At the extremes with social media in the UK

I agree with Stephen Waddington: if you’re in PR in the UK, Econsultancy’s Social Media and Online PR Report is essential reading.

I’ve not yet read the detailed report, published earlier this week, just scanned through the extract freely available on Econsultancy’s website. Plus I’ve absorbed some of the commentary posted by PR influencers such as Wadds and others like Danny Whatmough.

One of the metrics especially caught my eye as it accurately reflects what I see as a paradox – that of extreme positions:


What this shows is that two-thirds of the 1,100 communicators at companies and agencies who took part in the survey aren’t doing much with social media, while just over a quarter are doing a lot.

From one extreme to the other with no middle ground being occupied. The good news is that those doing nothing at all are in a distinct minority. And Econsultancy summarizes the overall picture nicely:

Many companies are enthusiastic about social media but are struggling to get real value, according to Econsultancy research published this week.

The good news for companies is that investment in time and resources can pay dividends … provided that the strategies and tactics employed are closely aligned with business objectives.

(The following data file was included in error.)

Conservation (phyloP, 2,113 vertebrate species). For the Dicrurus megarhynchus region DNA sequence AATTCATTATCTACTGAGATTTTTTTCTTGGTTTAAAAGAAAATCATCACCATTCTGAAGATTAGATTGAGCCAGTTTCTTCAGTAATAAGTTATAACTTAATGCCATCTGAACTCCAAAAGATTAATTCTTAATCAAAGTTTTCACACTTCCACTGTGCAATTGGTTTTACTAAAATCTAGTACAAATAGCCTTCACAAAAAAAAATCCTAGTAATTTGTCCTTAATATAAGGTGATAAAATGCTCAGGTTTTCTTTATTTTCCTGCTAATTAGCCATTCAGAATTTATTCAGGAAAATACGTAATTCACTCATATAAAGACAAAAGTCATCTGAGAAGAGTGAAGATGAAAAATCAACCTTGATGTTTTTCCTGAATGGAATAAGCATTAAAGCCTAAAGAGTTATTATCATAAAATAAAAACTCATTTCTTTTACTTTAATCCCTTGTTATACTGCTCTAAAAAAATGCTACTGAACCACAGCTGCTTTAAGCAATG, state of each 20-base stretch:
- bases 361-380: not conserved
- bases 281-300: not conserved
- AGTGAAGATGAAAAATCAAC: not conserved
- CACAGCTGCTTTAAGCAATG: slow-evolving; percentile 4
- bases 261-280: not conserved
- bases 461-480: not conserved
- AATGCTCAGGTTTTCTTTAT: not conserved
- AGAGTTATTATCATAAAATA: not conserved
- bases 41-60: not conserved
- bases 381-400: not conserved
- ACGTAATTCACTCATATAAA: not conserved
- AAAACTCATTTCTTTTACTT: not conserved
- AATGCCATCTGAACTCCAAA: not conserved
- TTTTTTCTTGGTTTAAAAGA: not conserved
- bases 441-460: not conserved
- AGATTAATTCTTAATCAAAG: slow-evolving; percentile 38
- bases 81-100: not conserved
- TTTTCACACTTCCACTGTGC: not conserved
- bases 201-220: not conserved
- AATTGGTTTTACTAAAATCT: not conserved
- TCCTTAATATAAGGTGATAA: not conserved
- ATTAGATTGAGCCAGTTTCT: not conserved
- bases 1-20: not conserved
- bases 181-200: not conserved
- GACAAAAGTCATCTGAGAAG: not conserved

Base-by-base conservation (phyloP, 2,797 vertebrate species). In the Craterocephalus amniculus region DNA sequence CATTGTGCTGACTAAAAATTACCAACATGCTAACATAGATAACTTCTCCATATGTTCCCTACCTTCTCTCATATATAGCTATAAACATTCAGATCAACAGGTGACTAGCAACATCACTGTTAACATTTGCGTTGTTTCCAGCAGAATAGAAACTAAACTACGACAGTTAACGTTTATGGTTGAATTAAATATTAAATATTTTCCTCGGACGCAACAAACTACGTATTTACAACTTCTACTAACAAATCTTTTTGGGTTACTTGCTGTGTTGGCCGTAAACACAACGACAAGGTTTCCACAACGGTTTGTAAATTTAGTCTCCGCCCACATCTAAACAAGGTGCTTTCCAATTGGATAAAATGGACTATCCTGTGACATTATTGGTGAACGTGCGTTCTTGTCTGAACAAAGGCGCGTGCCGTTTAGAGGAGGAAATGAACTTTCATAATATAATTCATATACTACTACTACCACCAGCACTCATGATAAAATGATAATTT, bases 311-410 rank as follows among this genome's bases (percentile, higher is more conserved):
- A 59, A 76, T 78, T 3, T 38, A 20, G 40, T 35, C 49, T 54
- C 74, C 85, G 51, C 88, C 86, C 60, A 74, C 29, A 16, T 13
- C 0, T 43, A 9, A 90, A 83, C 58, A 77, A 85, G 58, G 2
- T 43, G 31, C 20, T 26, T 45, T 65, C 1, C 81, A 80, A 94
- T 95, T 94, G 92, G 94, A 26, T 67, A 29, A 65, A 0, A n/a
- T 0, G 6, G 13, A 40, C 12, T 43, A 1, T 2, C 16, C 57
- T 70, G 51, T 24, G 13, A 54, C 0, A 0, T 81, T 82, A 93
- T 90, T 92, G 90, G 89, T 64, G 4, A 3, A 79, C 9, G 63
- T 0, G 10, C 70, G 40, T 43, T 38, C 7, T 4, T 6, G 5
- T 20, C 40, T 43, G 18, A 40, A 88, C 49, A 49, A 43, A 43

There’s a key message: consider social media on the same footing as as you would with the traditional elements of your communication plans.

Looking forward to studying the detail.

Neville Hobson

Social Strategist, Communicator, Writer, and Podcaster with a curiosity for tech and how people use it. Believer in an Internet for everyone. Early adopter (and leaver) and experimenter with social media. Occasional test pilot of shiny new objects. Avid tea drinker.

    • neville

      What strikes me mostly, Danny, is the huge opportunity this suggests for education and training: so many people need asome guidance in really understanding the value proposition presented by social media.

      A big challenge is understanding that those who need most guidance often don’t think they do.

      Exciting times.

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